UK budget – more impact to you than the fund performance?
November 10, 2022
Written by admin
Yes, I know, it is budget time again. Yippee! The older I get, the more I notice that my friends and I seem to take more notice of the full range of topics covered in the Chancellor’s announcements ( not just the price of alcohol, petrol and diesel, but of course now electricity and gas is front and centre!).

There will be many guides and summaries aiming to make sense of the statement, and how it impacts the people of the UK.

From my perspective, the biggest impact in the world of investments and financial planning relates to the tax allowances and shelters which are legally and ethically available from the Government. This is because, while most of us focus on whether our investments are doing well, we look at investment performance above all else.

What is the reason for the fixation on performance? A well-researched1 and documented human bias is known as loss aversion. Daniel Kahneman and Amos Tversky won a Nobel prize in economics by establishing that we humans feel the loss of something twice as much as we feel about receiving the item in the first place. Loss aversion, also known as ‘loss motivation’ drives us to fear losses over gains. As a result, we look at the performance of our investments, arguably to ensure we are not losing our hard-earned money by investing in a poor performing investment.

The travesty is that, if the investment is not ‘held’ correctly, it can mean losing money unnecessarily to the taxman and reducing returns. Single digit investment returns per annum are expected2 now by many. But get the tax status wrong by accident and the tax charges are DOUBLE digit (10%, 20%, 40%, or even 60%!3) – and this impacts not just for the super wealthy but the ‘average’ person in the street too. The ‘plan’ you have put in place, using tax shelters whose tax status, and therefore benefit(s) and suitability for purpose, may now be changed because of changes announced in the Budget statement.

Arguably, the starting point is to ask the question, because of any budget changes, are your hard-earned savings, investments and assets ‘held’ in the right name, ownership and / or tax shelter? What effect do any changes have on your or your partner’s:

u

Welfare benefits,

u

Who benefits from your or your partner’s savings, investments and assets, and

u

The tax treatment on any gains your personal or jointly held savings, investments and assets may enjoy?

Right name

In this context, ‘right name’ means, is the asset held in the right name at the time the asset is to be needed and distributed? This could be as simple as ensuring:

Z

Your and your partner’s tax codes are correct and are being applied accurately,

Z

Your cash / money on deposit in bank accounts is spilt between your and your partner to ensure you are allocating the interest received by making best use of your personal allowances, and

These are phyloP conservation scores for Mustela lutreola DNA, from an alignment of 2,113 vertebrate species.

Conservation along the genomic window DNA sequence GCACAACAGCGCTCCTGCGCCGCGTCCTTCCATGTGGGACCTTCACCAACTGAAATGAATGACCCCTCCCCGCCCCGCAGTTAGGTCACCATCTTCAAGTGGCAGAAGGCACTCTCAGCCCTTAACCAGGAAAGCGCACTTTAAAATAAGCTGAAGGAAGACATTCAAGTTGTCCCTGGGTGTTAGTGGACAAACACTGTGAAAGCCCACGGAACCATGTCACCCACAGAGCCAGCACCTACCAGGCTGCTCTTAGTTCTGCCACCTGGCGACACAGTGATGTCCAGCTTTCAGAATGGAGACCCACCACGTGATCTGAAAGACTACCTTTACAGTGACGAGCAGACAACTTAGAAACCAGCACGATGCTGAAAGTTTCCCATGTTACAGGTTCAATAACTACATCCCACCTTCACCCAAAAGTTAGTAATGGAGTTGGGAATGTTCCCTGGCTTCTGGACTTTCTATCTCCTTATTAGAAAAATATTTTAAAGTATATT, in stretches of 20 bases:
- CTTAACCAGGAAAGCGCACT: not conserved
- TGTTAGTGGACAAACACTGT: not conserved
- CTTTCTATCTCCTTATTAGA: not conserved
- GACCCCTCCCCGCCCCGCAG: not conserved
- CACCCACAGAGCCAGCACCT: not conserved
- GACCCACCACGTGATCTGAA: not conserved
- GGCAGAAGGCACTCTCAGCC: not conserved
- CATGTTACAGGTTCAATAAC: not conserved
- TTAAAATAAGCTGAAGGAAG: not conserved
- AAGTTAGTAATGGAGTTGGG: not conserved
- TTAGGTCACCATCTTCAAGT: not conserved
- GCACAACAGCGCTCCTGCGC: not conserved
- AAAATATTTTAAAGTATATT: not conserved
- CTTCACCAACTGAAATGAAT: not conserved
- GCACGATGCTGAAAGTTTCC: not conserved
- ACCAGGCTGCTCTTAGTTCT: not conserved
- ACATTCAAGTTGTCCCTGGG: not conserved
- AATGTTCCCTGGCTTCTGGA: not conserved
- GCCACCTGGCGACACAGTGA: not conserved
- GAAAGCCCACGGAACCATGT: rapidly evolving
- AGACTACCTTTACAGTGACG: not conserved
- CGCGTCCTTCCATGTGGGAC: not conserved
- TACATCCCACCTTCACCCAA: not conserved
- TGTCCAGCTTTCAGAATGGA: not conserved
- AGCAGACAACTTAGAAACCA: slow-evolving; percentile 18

Z

Your and your partner are making pension contributions to the right person’s pension fund to claim the tax relief now, but not lose money by paying too much tax when either of you take your pension.

Ownership

Have you placed your and your partner’s savings, investments, and assets under an appropriate trust to:

u

Pay the right money to the right person or charity at the right time,

u

Avoiding time consuming wait for probate, and

u

Not lose money by paying too much inheritance tax, legally and ethically?

Are your and your partner’s savings, investments and assets held in single names, jointly owned or (and please forgive the jargon), cross proposed? You and your partner could be missing out on making use of your joint allowances, where they are applicable.

Tax Shelter

Are your and your partner’s savings, investments and assets in the right tax shelter allowing you to:

Z

Reclaim tax back that you are owed – for example on pension contributions,

Z

Save tax on the future growth of your asset – for example an ISA, and

Z

Defer tax until you want to access or spend the asset when your tax position and the taxation on the asset may be less than it is today?

The above might seem complicated and often people only get the full job, half done. This is where a professionally qualified adviser can help make sure you do not miss out on the financial planning opportunities which exist.

What may have been right last year may not be now, due to the Budget Statement, so don’t let a lack of knowledge, apathy and inertia lose you money!!

Please note

Investors do not pay any personal tax on income or gains within an ISA.

Tax treatment varies according to individual circumstances and is subject to change.

Trusts and taxation advice is not regulated by the Financial Conduct Authority.

References

1Daniel Kahneman 2011 ‘Thinking Fast and Slow’ p284 line 12

2Blackrock capital market assumptions
www.blackrock.com/institutions/en-us/insights/charts/capital-market-assumptions#assumptions

3Buzzacott Exposing the 60% income tax rate

Exposing the 60% income tax rate (buzzacott.co.uk)

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